From My Desk To Yours...


The Personalization of Truth

I have had some interesting conversations recently that gave me pause. You see, I have friends on both sides of the proverbial “aisle” with others who choose not to engage in a system of duality. In other words, I know a lot of people with differing perspectives… and they all believe they’re right. But they can’t all be right, can they? No. And yes. It’s an age-old conundrum proven time and time again in various experiments: show two people the same thing and you’ll get two different explanations of what they saw. (This is my favorite illustration of this concept. I don’t know who created it, but it’s genius!) I remember seeing a video on this concept when I was…
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Shifting Perspective

A bit of inspiration on a Friday morning. “It’s just up to how you see things.” 100% true. About practically everything. This isn’t some trite platitude about the glass being half empty or half full. This is about perspective, and ultimately about the things anyone can do to shift their perspective, for the better (or for worse). This is why not everybody with a camera is a professional photographer. This is why not everybody with a pen is an author. This is why not everybody with a kitchen and some pans is a chef. It’s all about how you see things. And, perhaps more importantly, how you choose to see things and whether you’re open to changing that. 🙏🏻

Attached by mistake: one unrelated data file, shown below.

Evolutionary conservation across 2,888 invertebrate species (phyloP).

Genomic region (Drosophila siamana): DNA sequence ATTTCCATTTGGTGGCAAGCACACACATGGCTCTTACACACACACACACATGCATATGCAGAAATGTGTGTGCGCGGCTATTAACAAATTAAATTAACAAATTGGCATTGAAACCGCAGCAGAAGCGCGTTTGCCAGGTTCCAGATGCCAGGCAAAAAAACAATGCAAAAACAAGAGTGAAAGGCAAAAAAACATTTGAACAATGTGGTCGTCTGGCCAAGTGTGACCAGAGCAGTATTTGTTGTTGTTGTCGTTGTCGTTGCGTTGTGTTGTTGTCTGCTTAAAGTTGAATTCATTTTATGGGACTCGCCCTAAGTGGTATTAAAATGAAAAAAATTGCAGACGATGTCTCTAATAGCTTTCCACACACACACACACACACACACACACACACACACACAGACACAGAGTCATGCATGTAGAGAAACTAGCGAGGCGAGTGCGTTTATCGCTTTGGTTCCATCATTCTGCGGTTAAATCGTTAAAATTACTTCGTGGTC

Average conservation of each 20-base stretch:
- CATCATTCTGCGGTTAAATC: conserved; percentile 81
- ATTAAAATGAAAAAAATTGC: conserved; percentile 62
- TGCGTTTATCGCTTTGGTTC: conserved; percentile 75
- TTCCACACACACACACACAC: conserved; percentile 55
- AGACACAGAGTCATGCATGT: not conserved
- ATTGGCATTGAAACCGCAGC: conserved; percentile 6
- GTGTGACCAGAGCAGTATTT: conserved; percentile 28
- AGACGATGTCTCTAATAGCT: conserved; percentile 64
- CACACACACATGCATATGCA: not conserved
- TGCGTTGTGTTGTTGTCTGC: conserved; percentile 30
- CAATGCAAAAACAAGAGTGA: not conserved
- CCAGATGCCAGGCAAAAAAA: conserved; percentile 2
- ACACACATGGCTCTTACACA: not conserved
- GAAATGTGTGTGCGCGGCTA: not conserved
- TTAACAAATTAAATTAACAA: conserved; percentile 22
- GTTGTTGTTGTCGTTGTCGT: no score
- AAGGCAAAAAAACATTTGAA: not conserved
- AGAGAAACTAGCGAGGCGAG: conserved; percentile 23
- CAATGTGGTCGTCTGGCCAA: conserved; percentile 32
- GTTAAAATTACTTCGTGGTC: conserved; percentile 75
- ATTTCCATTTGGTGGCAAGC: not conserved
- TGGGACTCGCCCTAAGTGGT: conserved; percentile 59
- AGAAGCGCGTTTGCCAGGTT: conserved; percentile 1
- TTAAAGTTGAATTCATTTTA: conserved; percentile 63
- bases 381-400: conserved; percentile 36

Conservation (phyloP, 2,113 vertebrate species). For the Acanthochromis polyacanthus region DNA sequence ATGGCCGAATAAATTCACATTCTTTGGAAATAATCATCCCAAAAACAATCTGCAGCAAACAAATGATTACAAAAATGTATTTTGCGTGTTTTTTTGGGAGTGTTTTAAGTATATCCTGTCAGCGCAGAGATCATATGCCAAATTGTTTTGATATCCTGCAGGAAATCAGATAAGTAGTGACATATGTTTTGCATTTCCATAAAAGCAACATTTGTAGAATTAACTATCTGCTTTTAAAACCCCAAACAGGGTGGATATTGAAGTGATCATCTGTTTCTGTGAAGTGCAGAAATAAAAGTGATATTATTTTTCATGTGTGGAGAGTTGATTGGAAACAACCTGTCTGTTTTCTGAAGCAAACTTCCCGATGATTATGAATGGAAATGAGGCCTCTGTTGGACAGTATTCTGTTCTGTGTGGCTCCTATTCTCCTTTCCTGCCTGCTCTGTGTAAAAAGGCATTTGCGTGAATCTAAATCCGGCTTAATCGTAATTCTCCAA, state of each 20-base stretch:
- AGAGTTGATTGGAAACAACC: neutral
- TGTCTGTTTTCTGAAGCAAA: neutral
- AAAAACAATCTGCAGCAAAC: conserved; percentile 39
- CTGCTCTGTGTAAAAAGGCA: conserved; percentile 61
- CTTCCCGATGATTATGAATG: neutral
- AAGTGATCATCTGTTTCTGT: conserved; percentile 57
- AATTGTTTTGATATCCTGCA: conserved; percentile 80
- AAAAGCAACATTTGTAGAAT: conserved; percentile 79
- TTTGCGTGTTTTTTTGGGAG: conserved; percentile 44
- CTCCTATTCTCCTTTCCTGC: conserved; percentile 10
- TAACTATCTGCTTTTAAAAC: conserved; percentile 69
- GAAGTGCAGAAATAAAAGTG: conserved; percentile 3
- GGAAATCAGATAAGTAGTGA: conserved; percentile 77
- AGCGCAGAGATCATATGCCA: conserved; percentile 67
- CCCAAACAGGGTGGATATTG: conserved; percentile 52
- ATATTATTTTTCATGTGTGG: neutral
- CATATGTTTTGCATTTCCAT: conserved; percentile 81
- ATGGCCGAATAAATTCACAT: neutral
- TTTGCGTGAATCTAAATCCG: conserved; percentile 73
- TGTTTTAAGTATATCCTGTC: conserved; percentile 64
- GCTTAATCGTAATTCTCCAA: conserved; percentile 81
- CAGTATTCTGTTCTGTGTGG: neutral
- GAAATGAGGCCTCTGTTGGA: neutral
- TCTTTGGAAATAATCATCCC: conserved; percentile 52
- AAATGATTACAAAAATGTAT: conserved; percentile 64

What I Learned Watching Ants

Today, during my fitness session the coaching assistant said to me, “You’re really stressed. Your body is tensing in random places, while you’re trying to isolate other areas. I think you need to figure out how to get everything to just… be.” Followed repeatedly by: “Relax, relax, relax,” as she jiggled my thigh muscles. She isn’t wrong. There are, of course, many reasons why this is true, not the least of which is the significant gait change I had over the last 3-4 years from a hiking injury (more on that another time, but did you know how INCREDIBLY impactful something as small as a gait change can be on the rest of your body? I do now! But I digress…)…
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The Law of Karma and Wishing Harm on Others